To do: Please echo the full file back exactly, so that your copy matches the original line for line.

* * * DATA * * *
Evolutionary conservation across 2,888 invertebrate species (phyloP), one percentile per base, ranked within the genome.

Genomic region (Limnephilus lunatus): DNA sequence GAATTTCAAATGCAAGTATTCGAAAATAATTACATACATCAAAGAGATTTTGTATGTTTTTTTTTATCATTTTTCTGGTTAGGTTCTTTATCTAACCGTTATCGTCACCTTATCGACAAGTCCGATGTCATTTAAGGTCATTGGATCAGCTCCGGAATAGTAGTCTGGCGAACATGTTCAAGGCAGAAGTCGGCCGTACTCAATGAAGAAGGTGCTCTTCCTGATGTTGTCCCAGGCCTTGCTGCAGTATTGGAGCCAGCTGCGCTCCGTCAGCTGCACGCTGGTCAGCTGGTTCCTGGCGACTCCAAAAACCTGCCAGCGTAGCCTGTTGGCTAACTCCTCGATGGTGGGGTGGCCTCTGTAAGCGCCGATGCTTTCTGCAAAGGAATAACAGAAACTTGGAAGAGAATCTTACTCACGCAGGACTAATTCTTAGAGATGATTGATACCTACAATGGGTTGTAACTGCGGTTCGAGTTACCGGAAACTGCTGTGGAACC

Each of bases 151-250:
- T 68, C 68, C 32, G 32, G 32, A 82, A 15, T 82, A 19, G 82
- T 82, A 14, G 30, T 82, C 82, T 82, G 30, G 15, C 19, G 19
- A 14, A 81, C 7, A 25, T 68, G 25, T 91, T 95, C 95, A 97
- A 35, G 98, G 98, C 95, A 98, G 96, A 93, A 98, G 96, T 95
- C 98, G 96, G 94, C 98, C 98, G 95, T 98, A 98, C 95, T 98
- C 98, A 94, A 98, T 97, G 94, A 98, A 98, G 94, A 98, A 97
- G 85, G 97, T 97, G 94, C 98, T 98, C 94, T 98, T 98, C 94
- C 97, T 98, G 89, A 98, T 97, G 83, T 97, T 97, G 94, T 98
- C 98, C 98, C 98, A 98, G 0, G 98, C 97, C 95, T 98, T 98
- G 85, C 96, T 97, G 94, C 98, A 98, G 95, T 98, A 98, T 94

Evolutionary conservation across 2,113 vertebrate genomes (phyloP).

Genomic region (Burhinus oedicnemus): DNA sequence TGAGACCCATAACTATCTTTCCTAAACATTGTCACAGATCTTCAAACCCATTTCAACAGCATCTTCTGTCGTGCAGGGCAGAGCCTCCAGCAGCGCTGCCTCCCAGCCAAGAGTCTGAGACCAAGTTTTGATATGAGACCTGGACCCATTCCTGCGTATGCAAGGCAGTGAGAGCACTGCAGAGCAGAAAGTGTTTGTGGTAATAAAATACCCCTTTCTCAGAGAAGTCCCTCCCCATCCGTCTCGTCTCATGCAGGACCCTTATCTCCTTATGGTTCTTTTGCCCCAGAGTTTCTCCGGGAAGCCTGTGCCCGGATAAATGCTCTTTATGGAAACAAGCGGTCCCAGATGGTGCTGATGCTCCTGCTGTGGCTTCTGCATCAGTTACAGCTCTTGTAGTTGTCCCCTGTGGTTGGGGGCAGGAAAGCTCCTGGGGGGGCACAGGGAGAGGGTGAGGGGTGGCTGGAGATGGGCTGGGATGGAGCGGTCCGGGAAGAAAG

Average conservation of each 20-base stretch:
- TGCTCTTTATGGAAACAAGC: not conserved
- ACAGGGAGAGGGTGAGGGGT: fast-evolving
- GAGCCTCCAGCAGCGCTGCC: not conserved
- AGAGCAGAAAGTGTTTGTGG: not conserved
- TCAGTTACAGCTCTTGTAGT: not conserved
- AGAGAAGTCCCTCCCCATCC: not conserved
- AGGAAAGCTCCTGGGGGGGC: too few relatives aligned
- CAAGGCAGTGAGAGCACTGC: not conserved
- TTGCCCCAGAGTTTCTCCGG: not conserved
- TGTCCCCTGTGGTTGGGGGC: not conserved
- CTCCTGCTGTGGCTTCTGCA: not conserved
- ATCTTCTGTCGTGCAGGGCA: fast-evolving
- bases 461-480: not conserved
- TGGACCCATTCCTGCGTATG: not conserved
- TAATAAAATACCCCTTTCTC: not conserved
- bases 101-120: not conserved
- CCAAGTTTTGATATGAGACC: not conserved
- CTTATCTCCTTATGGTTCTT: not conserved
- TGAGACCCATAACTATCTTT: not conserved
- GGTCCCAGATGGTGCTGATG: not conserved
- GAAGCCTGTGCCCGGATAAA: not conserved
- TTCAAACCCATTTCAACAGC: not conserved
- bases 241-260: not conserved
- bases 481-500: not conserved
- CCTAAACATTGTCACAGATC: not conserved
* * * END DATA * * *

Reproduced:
Evolutionary conservation across 2,888 invertebrate species (phyloP), one percentile per base, ranked within the genome.

Genomic region (Limnephilus lunatus): DNA sequence GAATTTCAAATGCAAGTATTCGAAAATAATTACATACATCAAAGAGATTTTGTATGTTTTTTTTTATCATTTTTCTGGTTAGGTTCTTTATCTAACCGTTATCGTCACCTTATCGACAAGTCCGATGTCATTTAAGGTCATTGGATCAGCTCCGGAATAGTAGTCTGGCGAACATGTTCAAGGCAGAAGTCGGCCGTACTCAATGAAGAAGGTGCTCTTCCTGATGTTGTCCCAGGCCTTGCTGCAGTATTGGAGCCAGCTGCGCTCCGTCAGCTGCACGCTGGTCAGCTGGTTCCTGGCGACTCCAAAAACCTGCCAGCGTAGCCTGTTGGCTAACTCCTCGATGGTGGGGTGGCCTCTGTAAGCGCCGATGCTTTCTGCAAAGGAATAACAGAAACTTGGAAGAGAATCTTACTCACGCAGGACTAATTCTTAGAGATGATTGATACCTACAATGGGTTGTAACTGCGGTTCGAGTTACCGGAAACTGCTGTGGAACC

Each of bases 151-250:
- T 68, C 68, C 32, G 32, G 32, A 82, A 15, T 82, A 19, G 82
- T 82, A 14, G 30, T 82, C 82, T 82, G 30, G 15, C 19, G 19
- A 14, A 81, C 7, A 25, T 68, G 25, T 91, T 95, C 95, A 97
- A 35, G 98, G 98, C 95, A 98, G 96, A 93, A 98, G 96, T 95
- C 98, G 96, G 94, C 98, C 98, G 95, T 98, A 98, C 95, T 98
- C 98, A 94, A 98, T 97, G 94, A 98, A 98, G 94, A 98, A 97
- G 85, G 97, T 97, G 94, C 98, T 98, C 94, T 98, T 98, C 94
- C 97, T 98, G 89, A 98, T 97, G 83, T 97, T 97, G 94, T 98
- C 98, C 98, C 98, A 98, G 0, G 98, C 97, C 95, T 98, T 98
- G 85, C 96, T 97, G 94, C 98, A 98, G 95, T 98, A 98, T 94

Evolutionary conservation across 2,113 vertebrate genomes (phyloP).

Genomic region (Burhinus oedicnemus): DNA sequence TGAGACCCATAACTATCTTTCCTAAACATTGTCACAGATCTTCAAACCCATTTCAACAGCATCTTCTGTCGTGCAGGGCAGAGCCTCCAGCAGCGCTGCCTCCCAGCCAAGAGTCTGAGACCAAGTTTTGATATGAGACCTGGACCCATTCCTGCGTATGCAAGGCAGTGAGAGCACTGCAGAGCAGAAAGTGTTTGTGGTAATAAAATACCCCTTTCTCAGAGAAGTCCCTCCCCATCCGTCTCGTCTCATGCAGGACCCTTATCTCCTTATGGTTCTTTTGCCCCAGAGTTTCTCCGGGAAGCCTGTGCCCGGATAAATGCTCTTTATGGAAACAAGCGGTCCCAGATGGTGCTGATGCTCCTGCTGTGGCTTCTGCATCAGTTACAGCTCTTGTAGTTGTCCCCTGTGGTTGGGGGCAGGAAAGCTCCTGGGGGGGCACAGGGAGAGGGTGAGGGGTGGCTGGAGATGGGCTGGGATGGAGCGGTCCGGGAAGAAAG

Average conservation of each 20-base stretch:
- TGCTCTTTATGGAAACAAGC: not conserved
- ACAGGGAGAGGGTGAGGGGT: fast-evolving
- GAGCCTCCAGCAGCGCTGCC: not conserved
- AGAGCAGAAAGTGTTTGTGG: not conserved
- TCAGTTACAGCTCTTGTAGT: not conserved
- AGAGAAGTCCCTCCCCATCC: not conserved
- AGGAAAGCTCCTGGGGGGGC: too few relatives aligned
- CAAGGCAGTGAGAGCACTGC: not conserved
- TTGCCCCAGAGTTTCTCCGG: not conserved
- TGTCCCCTGTGGTTGGGGGC: not conserved
- CTCCTGCTGTGGCTTCTGCA: not conserved
- ATCTTCTGTCGTGCAGGGCA: fast-evolving
- bases 461-480: not conserved
- TGGACCCATTCCTGCGTATG: not conserved
- TAATAAAATACCCCTTTCTC: not conserved
- bases 101-120: not conserved
- CCAAGTTTTGATATGAGACC: not conserved
- CTTATCTCCTTATGGTTCTT: not conserved
- TGAGACCCATAACTATCTTT: not conserved
- GGTCCCAGATGGTGCTGATG: not conserved
- GAAGCCTGTGCCCGGATAAA: not conserved
- TTCAAACCCATTTCAACAGC: not conserved
- bases 241-260: not conserved
- bases 481-500: not conserved
- CCTAAACATTGTCACAGATC: not conserved